Because moving scams are so lucrative, criminal enterprises have created sophisticated operations masquerading as legitimate businesses. They claim to have an office in your area, but these are typically virtual offices or mail handling services. They also tend to change names frequently, which makes it difficult for consumers to get reliable information about them.
For example, when BBB investigators looked into Global Movers, they discovered it was connected to other moving firms in California, Colorado, Kansas, Tennessee, Texas, and Washington. Later, during a separate investigation into complaints about Delta Movers, the BBB discovered that it had the same owners as Global Movers. In its advertising, Delta Movers claimed to have been in business for 20 years, though it had only been incorporated a month earlier, and its website claimed an A+ rating BBB rating, when it actually had an “F” rating.
“Wind up using a crooked mover and there’s a strong chance your goods are going to get lost and stolen,” BBB investigator Baker told Checkbook. “They hire unskilled, temporary workers who don’t really know what the heck they’re doing. Victims report they had thousands of dollars of broken stuff and couldn’t get any money from these companies to cover their losses.”
How to Protect Yourself
You need to be careful when choosing a mover. A quick online search is not enough to verify that a company is legitimate.
Checkbook evaluates local moving services; many handle long-distance relocations, or work with national networks to coordinate them.
For long-distance moves, avoid companies that are not registered with the U.S. Federal Motor Carrier Safety Administration (FMCSA), which regulates interstate and international movers. Use the FMCSA’s database to check if an interstate mover is licensed and insured (as required), and to see its complaint history.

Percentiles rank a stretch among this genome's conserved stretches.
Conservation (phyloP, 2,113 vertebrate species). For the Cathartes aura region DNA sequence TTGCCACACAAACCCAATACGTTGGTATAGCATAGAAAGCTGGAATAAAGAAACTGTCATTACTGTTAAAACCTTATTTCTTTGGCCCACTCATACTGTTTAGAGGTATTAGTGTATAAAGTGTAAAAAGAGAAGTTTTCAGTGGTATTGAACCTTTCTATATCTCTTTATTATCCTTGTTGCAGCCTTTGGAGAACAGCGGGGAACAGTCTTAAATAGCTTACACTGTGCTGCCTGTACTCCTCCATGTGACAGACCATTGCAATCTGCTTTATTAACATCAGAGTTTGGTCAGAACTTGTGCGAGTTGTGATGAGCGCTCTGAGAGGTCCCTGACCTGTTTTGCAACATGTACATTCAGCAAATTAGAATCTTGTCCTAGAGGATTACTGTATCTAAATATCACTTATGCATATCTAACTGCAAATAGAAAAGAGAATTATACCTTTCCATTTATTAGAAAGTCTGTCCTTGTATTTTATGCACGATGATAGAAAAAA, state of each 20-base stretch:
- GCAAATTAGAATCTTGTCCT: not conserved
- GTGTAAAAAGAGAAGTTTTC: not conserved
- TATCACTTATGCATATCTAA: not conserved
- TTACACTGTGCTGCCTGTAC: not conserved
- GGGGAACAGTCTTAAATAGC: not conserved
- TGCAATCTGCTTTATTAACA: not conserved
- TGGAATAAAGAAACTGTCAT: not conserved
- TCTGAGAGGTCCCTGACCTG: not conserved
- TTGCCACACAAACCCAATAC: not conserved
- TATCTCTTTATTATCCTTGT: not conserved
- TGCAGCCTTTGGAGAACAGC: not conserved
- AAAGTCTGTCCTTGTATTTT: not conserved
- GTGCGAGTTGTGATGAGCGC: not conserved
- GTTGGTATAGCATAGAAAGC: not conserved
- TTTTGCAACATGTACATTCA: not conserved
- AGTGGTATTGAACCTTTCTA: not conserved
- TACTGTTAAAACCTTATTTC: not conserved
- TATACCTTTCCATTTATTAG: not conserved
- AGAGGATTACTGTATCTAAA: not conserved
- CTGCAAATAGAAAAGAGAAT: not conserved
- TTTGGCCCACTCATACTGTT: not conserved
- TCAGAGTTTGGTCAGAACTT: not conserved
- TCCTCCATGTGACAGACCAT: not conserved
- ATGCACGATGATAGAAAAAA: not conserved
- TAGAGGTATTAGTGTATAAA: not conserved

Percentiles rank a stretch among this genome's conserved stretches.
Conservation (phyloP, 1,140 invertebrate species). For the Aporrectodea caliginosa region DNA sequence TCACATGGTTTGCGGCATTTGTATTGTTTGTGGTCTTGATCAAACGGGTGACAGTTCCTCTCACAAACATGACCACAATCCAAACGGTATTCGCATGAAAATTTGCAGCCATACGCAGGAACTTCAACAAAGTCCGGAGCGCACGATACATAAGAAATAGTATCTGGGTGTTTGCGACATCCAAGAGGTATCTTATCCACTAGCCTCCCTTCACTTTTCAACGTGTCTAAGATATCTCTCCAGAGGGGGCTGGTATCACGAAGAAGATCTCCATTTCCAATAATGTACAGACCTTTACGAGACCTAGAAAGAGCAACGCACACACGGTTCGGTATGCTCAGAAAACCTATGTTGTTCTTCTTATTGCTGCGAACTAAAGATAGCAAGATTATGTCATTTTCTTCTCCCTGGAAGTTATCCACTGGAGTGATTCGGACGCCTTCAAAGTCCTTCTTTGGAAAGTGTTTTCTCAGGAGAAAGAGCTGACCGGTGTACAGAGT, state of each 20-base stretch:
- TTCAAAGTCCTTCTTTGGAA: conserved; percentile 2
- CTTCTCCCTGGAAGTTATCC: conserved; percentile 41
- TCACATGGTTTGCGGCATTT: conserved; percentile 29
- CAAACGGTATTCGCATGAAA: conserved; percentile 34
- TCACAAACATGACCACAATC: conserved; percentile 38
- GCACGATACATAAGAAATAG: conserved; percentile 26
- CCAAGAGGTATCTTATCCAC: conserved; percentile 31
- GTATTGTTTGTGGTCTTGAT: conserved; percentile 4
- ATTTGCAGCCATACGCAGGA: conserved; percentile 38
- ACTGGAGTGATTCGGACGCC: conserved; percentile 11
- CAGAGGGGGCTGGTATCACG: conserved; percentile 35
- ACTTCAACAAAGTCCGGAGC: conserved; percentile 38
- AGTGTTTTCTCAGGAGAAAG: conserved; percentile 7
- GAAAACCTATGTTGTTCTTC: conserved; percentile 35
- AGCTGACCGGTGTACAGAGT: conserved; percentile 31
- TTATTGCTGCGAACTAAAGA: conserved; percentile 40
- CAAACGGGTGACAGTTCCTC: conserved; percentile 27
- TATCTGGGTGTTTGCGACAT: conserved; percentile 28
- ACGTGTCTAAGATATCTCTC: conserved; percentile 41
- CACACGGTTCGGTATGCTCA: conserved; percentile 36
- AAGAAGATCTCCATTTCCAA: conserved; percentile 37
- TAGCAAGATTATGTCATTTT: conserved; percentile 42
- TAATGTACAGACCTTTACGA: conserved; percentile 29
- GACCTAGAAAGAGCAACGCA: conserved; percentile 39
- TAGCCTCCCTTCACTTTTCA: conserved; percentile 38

Note: Of the 4,780 complaints FMCSA received last year about interstate movers, 57 percent involved overcharging.
As we further discuss in our movers section, for any type of move it’s important to know your rights and to get at least three estimates to make sure you’re paying a reasonable price.
An in-person estimate is always best. Rogue operators rarely want to do that, the BBB warns. But during the COVID-19 crisis, you may not want someone coming into your home. Most legitimate moving companies also offer a virtual option where you can use your smartphone or tablet to show the estimator what you’ll be moving. Using a photo-imaging tool that cubes all the items, the estimator can establish the weight to provide an accurate quote.
For a long-distance, interstate move, ask companies for estimates based on weight (not cubic feet) in advance. Interstate movers are required to do this; moving companies that provide estimates using volume are almost surely scammers. Rogue operators prefer to give estimates in cubic feet because volume is easier to manipulate than weight, so they can demand additional charges once the truck is loaded.
Also ask companies to provide written estimates for any charges to pack your belongings, including boxes, if you want that service.
Once your belongings are loaded, the standard practice is to weigh the truck before your shipment is loaded and then weigh the truck again to find the actual weight of what’s being moved. Interstate movers then calculate final charges based on the weight of shipments and travel distance. So if a company can accurately estimate the weight of your belongings, it can supply firm pricing upfront. If you can, get binding estimates or not-to-exceed pricing from prospective companies, which protects you from surprise cost hikes.
If you get burned by a shady interstate moving company file a complaint with FMCSA. It may not be able to solve your problem, but your complaint could trigger a federal enforcement investigation. You can also file a complaint for local or interstate movers with the Better Business Bureau. You may be able to help from MoveRescue.org, a resource sponsored by United Van Lines and Mayflower.
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Contributing editor Herb Weisbaum (“The ConsumerMan”) is an Emmy award-winning broadcaster and one of America's top consumer experts. He is also the consumer reporter for KOMO radio in Seattle. You can also find him on Facebook, Twitter, and at ConsumerMan.com.